Apprentice incentives still on offer THE federal government has extended its bonus scheme for another six months for employers who put on apprentices in areas where there is a skills shortage. Last summer, around 24,400 apprenticeship positions were granted in three months under the Apprentice Kickstart program. Over the next six months the Government will more than triple the commencement bonus from $1,500 to $4,800 for small and medium businesses for each apprentice they take on. The Deputy Prime Minister Julia Gillard made the announcement at Gregory Crinum mine last week.

FIRST HAND: Deputy Prime Minister Julia Gillard and local MP Chris Trevor meet apprentices at Gregory Crinum mine

She, alongside the Member for Flynn Chris Trevor, met mechanical and electrical apprentices working on the site.

The funding is part a $600 million package to tackle the skills shortage, which includes a $200 million investment fund to partner with industry and provide up to 39,000 new training places in areas like the resources sector that don’t have enough skilled workers. “Pre-apprenticeship training and extra support during an apprenticeship are central to making sure young Australians stick with their training and move into secure, long-term careers,” Mr Trevor said. “Increasing the number of apprentices will also help us meet the demand for a skilled and dynamic workforce.”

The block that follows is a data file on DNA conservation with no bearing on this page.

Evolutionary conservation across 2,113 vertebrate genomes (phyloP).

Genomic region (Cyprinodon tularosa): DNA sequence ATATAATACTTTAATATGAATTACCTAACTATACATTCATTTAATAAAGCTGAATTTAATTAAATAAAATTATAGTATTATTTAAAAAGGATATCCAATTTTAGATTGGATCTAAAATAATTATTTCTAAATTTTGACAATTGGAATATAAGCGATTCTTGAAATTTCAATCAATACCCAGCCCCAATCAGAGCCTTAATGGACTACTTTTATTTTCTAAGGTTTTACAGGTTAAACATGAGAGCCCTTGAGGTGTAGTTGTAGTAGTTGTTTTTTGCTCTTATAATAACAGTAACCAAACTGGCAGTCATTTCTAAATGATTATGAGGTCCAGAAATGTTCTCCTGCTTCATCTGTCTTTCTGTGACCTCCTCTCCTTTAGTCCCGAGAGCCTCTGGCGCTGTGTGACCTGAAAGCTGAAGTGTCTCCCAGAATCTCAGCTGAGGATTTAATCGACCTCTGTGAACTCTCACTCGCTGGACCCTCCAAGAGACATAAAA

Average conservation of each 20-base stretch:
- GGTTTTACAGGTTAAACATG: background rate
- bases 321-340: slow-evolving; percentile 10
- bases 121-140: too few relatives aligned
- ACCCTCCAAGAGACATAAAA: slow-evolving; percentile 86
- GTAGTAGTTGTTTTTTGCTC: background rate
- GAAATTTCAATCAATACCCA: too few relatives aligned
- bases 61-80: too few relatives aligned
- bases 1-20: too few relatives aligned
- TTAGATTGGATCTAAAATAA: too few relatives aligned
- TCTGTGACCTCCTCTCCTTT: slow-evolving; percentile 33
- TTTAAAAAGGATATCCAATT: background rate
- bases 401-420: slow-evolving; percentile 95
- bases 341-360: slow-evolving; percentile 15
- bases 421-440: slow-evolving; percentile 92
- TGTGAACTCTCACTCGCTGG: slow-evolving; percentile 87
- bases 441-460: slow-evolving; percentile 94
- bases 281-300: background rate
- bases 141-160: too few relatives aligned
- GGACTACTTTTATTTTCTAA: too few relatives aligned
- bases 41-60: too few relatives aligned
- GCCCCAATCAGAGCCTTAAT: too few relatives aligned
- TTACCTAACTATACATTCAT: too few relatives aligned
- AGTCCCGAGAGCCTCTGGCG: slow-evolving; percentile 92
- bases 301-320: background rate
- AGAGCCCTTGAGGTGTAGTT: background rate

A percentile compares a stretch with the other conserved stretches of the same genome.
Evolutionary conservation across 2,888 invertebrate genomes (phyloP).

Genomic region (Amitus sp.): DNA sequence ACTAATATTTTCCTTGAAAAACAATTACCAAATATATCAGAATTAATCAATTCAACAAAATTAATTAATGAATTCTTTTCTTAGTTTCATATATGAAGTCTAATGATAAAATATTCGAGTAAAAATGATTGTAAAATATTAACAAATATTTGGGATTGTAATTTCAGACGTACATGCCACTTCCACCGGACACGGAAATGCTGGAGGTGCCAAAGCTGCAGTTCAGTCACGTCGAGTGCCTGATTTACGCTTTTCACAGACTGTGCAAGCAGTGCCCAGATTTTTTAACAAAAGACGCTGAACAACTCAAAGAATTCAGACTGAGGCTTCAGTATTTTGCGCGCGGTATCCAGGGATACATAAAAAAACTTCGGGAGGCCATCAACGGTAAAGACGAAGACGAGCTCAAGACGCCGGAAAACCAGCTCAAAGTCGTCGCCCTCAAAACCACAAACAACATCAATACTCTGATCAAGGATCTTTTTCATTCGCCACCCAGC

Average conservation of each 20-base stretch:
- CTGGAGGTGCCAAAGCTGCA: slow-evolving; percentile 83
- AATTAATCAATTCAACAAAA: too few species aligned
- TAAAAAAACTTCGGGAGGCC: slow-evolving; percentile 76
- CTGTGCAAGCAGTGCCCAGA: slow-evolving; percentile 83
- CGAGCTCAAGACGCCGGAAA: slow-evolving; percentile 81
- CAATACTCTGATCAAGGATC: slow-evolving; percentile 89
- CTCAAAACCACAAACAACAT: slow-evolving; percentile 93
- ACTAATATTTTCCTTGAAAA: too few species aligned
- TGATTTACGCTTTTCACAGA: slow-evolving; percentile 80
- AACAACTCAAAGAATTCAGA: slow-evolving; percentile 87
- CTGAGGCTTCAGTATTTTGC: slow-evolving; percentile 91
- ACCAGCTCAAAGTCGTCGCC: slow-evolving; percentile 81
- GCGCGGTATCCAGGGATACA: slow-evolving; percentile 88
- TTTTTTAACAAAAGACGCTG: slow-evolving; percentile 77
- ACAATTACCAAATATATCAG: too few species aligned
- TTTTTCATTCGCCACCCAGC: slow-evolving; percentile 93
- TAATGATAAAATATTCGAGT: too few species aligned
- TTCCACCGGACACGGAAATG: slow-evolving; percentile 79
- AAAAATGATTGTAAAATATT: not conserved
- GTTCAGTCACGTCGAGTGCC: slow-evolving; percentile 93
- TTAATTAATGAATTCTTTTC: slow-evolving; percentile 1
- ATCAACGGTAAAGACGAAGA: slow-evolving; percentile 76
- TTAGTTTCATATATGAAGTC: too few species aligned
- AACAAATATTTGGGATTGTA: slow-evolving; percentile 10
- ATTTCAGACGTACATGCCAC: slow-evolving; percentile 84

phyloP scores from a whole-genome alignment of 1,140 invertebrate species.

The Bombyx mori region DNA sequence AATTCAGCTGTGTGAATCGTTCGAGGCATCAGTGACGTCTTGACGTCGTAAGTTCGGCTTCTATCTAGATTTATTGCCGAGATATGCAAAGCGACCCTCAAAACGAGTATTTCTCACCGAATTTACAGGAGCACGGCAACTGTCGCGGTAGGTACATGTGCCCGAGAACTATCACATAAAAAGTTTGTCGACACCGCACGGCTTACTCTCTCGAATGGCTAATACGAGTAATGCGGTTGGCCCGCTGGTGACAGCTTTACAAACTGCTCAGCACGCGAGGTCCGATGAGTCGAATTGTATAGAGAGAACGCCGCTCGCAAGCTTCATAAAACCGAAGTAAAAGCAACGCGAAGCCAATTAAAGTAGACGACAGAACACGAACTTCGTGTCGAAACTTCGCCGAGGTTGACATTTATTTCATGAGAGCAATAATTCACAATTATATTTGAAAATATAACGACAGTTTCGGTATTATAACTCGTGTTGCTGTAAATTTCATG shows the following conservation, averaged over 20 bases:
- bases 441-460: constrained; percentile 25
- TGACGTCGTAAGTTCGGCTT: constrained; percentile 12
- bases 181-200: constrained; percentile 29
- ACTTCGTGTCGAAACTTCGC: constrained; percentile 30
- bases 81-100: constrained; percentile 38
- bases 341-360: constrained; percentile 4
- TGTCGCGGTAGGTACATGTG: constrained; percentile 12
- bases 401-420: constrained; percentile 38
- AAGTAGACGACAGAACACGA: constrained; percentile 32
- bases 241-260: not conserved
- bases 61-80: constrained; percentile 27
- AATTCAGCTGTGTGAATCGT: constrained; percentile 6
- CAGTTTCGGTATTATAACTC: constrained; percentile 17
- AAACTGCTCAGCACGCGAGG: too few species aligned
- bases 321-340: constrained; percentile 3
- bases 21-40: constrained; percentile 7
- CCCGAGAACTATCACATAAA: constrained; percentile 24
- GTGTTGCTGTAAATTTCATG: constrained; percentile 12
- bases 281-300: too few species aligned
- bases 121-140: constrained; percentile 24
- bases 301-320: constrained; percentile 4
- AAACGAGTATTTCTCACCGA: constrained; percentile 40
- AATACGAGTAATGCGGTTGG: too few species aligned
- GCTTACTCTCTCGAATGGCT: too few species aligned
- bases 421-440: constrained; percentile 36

Fight for Flynn

The political fight for the marginal seat of Flynn in central Queensland has begun in full earnest. Last week, the Opposition Leader Tony Abbott was in Gladstone with the newly endorsed LNP candidate Ken O’Dowd talking primarily about the new super profits tax on mining. The next day it was Resources Minister Martin Ferguson’s turn to kick a footy round with sitting Labor MP Chris Trevor. The pair announced funding for a swag of sporting facility upgrades in the region. .....................................................................